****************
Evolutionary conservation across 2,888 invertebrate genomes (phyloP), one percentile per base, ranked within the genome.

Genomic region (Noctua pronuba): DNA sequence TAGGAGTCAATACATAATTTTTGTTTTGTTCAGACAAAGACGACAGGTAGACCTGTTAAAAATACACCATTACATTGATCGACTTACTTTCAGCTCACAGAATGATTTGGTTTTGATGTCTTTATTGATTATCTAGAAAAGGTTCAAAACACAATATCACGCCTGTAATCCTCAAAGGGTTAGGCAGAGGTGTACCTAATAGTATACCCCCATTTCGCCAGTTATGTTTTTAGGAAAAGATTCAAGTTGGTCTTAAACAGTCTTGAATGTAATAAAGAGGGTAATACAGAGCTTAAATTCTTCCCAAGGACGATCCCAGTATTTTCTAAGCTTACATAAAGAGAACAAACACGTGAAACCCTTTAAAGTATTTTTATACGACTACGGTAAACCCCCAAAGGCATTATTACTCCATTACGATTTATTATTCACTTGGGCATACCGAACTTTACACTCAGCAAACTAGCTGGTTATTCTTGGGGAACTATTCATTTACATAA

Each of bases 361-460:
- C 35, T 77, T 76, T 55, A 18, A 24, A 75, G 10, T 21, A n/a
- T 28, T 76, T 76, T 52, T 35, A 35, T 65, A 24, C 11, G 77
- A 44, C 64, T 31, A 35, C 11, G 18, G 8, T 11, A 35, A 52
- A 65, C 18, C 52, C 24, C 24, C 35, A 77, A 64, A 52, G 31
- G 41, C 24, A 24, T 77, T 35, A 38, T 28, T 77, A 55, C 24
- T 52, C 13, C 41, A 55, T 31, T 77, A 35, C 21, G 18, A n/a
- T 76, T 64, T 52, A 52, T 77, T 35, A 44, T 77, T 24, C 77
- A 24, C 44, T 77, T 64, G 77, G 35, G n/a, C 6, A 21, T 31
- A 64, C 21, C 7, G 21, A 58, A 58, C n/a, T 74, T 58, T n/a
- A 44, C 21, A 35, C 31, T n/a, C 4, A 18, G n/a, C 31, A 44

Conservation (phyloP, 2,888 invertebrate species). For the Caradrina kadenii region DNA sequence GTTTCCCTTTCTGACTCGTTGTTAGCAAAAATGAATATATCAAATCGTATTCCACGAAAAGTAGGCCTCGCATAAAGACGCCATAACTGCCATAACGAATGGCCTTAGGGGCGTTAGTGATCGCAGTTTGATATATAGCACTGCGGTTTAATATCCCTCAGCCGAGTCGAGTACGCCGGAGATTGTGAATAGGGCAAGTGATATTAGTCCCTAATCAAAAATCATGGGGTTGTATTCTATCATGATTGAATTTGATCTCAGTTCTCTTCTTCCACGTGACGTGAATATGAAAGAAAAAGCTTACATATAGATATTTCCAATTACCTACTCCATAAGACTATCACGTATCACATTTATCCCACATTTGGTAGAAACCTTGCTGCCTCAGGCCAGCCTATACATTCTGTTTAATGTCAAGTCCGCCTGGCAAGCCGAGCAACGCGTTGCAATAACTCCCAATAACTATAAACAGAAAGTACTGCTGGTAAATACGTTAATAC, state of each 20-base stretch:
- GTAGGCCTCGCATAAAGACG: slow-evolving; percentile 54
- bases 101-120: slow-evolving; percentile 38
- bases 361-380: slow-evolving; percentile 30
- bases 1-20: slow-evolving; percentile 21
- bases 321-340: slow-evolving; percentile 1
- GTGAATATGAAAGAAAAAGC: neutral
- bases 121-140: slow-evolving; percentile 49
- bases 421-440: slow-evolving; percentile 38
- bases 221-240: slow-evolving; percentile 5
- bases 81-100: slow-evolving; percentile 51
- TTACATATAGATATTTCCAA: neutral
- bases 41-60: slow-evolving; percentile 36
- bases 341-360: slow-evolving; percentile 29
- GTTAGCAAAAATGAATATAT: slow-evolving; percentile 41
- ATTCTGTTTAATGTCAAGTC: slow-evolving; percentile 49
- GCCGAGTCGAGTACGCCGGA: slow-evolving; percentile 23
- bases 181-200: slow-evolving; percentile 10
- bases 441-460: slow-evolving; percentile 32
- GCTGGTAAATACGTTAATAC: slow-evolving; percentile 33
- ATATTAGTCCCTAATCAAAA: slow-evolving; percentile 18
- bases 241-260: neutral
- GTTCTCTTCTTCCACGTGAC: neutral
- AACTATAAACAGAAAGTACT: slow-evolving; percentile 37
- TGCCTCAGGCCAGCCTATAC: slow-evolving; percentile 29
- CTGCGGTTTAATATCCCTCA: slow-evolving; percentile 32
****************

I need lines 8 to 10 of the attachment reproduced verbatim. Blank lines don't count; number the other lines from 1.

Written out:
- G 41, C 24, A 24, T 77, T 35, A 38, T 28, T 77, A 55, C 24
- T 52, C 13, C 41, A 55, T 31, T 77, A 35, C 21, G 18, A n/a
- T 76, T 64, T 52, A 52, T 77, T 35, A 44, T 77, T 24, C 77